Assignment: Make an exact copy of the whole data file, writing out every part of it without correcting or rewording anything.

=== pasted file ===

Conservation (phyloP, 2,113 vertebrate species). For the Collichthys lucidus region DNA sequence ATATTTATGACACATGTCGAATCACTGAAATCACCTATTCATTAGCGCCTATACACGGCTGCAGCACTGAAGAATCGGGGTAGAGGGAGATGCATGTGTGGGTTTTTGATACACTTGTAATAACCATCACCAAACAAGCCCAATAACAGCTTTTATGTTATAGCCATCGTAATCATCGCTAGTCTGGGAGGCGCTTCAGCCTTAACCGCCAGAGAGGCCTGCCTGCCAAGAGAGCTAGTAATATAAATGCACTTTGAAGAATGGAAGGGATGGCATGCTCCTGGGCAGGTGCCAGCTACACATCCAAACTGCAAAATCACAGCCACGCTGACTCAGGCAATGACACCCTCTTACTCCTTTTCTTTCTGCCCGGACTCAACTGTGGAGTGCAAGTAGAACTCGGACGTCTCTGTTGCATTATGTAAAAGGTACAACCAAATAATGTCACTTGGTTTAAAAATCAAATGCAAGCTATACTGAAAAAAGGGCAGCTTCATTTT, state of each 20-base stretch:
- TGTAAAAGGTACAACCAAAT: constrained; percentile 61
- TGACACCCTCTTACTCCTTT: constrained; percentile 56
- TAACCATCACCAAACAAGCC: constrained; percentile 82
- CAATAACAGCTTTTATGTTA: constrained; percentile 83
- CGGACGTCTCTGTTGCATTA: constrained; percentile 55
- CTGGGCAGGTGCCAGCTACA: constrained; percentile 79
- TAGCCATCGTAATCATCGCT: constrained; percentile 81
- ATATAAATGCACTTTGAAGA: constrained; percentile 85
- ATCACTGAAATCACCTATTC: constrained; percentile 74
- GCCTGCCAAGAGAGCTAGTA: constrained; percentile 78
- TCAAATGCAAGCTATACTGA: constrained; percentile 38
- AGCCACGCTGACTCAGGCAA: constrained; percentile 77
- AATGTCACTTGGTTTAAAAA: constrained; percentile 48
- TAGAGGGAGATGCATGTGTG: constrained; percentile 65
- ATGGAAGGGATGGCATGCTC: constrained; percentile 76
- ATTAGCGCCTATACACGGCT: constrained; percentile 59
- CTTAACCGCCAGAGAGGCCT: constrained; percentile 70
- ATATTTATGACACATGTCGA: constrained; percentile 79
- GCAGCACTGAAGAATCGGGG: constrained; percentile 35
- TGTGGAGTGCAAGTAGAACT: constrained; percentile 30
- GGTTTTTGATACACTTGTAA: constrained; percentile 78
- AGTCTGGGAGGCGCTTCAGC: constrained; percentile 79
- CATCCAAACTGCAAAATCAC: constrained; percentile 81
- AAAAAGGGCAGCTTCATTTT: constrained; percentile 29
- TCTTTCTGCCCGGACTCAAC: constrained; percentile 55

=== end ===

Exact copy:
Conservation (phyloP, 2,113 vertebrate species). For the Collichthys lucidus region DNA sequence ATATTTATGACACATGTCGAATCACTGAAATCACCTATTCATTAGCGCCTATACACGGCTGCAGCACTGAAGAATCGGGGTAGAGGGAGATGCATGTGTGGGTTTTTGATACACTTGTAATAACCATCACCAAACAAGCCCAATAACAGCTTTTATGTTATAGCCATCGTAATCATCGCTAGTCTGGGAGGCGCTTCAGCCTTAACCGCCAGAGAGGCCTGCCTGCCAAGAGAGCTAGTAATATAAATGCACTTTGAAGAATGGAAGGGATGGCATGCTCCTGGGCAGGTGCCAGCTACACATCCAAACTGCAAAATCACAGCCACGCTGACTCAGGCAATGACACCCTCTTACTCCTTTTCTTTCTGCCCGGACTCAACTGTGGAGTGCAAGTAGAACTCGGACGTCTCTGTTGCATTATGTAAAAGGTACAACCAAATAATGTCACTTGGTTTAAAAATCAAATGCAAGCTATACTGAAAAAAGGGCAGCTTCATTTT, state of each 20-base stretch:
- TGTAAAAGGTACAACCAAAT: constrained; percentile 61
- TGACACCCTCTTACTCCTTT: constrained; percentile 56
- TAACCATCACCAAACAAGCC: constrained; percentile 82
- CAATAACAGCTTTTATGTTA: constrained; percentile 83
- CGGACGTCTCTGTTGCATTA: constrained; percentile 55
- CTGGGCAGGTGCCAGCTACA: constrained; percentile 79
- TAGCCATCGTAATCATCGCT: constrained; percentile 81
- ATATAAATGCACTTTGAAGA: constrained; percentile 85
- ATCACTGAAATCACCTATTC: constrained; percentile 74
- GCCTGCCAAGAGAGCTAGTA: constrained; percentile 78
- TCAAATGCAAGCTATACTGA: constrained; percentile 38
- AGCCACGCTGACTCAGGCAA: constrained; percentile 77
- AATGTCACTTGGTTTAAAAA: constrained; percentile 48
- TAGAGGGAGATGCATGTGTG: constrained; percentile 65
- ATGGAAGGGATGGCATGCTC: constrained; percentile 76
- ATTAGCGCCTATACACGGCT: constrained; percentile 59
- CTTAACCGCCAGAGAGGCCT: constrained; percentile 70
- ATATTTATGACACATGTCGA: constrained; percentile 79
- GCAGCACTGAAGAATCGGGG: constrained; percentile 35
- TGTGGAGTGCAAGTAGAACT: constrained; percentile 30
- GGTTTTTGATACACTTGTAA: constrained; percentile 78
- AGTCTGGGAGGCGCTTCAGC: constrained; percentile 79
- CATCCAAACTGCAAAATCAC: constrained; percentile 81
- AAAAAGGGCAGCTTCATTTT: constrained; percentile 29
- TCTTTCTGCCCGGACTCAAC: constrained; percentile 55